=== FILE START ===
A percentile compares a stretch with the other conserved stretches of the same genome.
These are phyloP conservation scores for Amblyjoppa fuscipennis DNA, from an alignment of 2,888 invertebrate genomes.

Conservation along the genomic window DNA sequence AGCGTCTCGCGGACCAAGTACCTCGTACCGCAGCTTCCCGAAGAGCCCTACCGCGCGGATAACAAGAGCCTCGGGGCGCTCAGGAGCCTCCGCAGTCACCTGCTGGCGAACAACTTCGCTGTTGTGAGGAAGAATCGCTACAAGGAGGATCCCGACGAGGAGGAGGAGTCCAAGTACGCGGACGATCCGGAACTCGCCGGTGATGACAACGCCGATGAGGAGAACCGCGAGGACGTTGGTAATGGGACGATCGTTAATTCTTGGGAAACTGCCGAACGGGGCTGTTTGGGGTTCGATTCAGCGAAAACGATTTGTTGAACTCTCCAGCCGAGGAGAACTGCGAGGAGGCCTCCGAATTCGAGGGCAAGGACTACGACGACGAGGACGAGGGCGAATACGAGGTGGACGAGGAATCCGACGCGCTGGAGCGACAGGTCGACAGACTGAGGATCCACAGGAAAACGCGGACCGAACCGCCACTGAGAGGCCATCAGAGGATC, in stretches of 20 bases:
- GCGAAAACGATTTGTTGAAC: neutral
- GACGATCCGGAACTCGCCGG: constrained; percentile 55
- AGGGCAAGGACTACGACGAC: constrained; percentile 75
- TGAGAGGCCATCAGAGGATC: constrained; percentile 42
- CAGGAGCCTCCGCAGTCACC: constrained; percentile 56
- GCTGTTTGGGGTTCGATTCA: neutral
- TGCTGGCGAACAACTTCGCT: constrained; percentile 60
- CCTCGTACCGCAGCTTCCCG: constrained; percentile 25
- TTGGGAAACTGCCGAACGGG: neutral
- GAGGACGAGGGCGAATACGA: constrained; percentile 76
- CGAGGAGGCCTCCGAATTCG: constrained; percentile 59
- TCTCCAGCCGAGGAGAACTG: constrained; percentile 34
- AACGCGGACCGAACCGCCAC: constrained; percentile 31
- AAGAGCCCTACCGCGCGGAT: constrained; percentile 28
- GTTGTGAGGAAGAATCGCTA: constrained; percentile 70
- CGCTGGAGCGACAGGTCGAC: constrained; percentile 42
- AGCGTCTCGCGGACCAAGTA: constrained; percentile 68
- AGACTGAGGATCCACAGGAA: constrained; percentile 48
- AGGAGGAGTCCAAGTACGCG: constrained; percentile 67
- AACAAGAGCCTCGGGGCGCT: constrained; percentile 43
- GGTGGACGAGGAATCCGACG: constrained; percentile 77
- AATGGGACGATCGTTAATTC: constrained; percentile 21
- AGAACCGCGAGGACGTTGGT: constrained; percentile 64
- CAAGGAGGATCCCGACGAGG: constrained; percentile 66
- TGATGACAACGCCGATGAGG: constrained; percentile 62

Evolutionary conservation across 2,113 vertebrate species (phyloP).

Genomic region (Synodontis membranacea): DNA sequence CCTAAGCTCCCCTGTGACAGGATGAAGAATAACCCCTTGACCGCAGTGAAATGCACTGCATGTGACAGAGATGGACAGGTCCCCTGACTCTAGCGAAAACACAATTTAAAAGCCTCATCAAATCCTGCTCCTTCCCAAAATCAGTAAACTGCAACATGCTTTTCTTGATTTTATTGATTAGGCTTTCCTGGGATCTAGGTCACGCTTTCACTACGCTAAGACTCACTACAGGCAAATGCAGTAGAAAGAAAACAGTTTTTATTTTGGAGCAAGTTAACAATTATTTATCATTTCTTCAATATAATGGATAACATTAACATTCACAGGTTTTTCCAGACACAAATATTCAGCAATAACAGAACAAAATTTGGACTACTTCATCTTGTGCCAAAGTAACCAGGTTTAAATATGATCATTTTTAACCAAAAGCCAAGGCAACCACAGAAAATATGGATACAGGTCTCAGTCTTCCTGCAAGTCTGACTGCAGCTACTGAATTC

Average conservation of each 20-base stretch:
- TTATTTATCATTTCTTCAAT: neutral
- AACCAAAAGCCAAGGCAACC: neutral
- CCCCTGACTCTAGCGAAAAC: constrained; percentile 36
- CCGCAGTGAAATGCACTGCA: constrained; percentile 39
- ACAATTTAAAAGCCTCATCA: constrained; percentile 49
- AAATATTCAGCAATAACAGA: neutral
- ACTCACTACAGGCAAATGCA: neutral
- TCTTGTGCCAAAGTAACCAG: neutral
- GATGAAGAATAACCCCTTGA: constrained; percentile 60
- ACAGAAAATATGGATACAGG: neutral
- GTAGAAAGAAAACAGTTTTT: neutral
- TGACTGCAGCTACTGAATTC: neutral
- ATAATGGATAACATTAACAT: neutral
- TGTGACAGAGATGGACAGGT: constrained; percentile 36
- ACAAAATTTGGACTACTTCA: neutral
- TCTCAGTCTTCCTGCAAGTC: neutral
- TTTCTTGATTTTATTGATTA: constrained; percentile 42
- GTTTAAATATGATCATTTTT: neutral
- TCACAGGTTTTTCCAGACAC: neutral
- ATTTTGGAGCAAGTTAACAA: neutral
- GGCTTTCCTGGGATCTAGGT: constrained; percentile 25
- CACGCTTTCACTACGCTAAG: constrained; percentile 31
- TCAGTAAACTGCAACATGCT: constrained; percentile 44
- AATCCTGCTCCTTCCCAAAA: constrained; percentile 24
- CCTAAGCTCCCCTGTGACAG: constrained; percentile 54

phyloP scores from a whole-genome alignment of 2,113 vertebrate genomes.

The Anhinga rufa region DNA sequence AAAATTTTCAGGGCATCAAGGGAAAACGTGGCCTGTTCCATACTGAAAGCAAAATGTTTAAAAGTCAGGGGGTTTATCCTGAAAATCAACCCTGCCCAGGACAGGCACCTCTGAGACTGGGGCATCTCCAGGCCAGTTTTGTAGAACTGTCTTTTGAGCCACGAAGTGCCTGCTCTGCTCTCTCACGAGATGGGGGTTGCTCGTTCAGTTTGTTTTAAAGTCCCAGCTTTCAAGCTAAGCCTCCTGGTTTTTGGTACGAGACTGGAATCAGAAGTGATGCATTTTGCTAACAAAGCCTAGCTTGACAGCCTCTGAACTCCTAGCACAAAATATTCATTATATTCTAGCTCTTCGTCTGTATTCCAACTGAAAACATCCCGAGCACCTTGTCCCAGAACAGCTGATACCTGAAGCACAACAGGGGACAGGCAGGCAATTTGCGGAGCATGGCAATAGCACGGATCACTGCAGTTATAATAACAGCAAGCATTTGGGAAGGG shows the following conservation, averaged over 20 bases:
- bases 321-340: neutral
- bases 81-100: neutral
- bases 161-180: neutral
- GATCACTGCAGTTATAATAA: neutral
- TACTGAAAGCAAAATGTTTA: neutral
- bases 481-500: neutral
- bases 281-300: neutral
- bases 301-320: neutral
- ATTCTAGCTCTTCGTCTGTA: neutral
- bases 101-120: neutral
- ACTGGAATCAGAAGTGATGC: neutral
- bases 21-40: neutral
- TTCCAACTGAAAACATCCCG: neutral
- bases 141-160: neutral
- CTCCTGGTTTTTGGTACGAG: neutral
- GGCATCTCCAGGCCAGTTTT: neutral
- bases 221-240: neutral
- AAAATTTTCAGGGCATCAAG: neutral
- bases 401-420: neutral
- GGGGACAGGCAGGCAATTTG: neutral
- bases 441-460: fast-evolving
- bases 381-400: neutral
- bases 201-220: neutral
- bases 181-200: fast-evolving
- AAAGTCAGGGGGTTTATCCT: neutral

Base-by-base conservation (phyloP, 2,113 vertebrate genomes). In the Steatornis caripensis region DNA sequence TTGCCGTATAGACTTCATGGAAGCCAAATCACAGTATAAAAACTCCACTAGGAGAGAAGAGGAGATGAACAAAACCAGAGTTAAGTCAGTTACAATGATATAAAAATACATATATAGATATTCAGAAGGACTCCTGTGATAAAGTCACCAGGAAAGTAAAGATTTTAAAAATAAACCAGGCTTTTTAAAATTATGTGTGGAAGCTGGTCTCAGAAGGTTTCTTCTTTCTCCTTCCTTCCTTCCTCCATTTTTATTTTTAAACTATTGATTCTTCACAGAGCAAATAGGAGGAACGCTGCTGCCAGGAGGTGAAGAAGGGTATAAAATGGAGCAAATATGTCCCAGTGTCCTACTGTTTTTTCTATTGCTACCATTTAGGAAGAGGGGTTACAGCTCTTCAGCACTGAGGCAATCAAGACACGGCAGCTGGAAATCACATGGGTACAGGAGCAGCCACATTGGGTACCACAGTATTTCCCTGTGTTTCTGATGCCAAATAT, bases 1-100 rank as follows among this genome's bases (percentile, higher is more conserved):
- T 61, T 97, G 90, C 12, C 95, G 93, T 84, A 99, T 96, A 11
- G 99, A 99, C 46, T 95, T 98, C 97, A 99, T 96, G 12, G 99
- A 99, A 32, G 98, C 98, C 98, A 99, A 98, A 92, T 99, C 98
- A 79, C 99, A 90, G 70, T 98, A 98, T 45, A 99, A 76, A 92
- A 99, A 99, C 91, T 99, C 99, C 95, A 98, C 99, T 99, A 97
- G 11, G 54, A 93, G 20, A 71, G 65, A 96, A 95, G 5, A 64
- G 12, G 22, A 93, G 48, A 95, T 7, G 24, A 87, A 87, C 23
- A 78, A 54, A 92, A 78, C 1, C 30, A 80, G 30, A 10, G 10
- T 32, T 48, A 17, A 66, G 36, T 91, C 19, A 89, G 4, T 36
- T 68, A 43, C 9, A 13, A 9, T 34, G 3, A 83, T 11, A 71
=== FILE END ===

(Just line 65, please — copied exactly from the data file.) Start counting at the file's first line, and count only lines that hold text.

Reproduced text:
- bases 281-300: neutral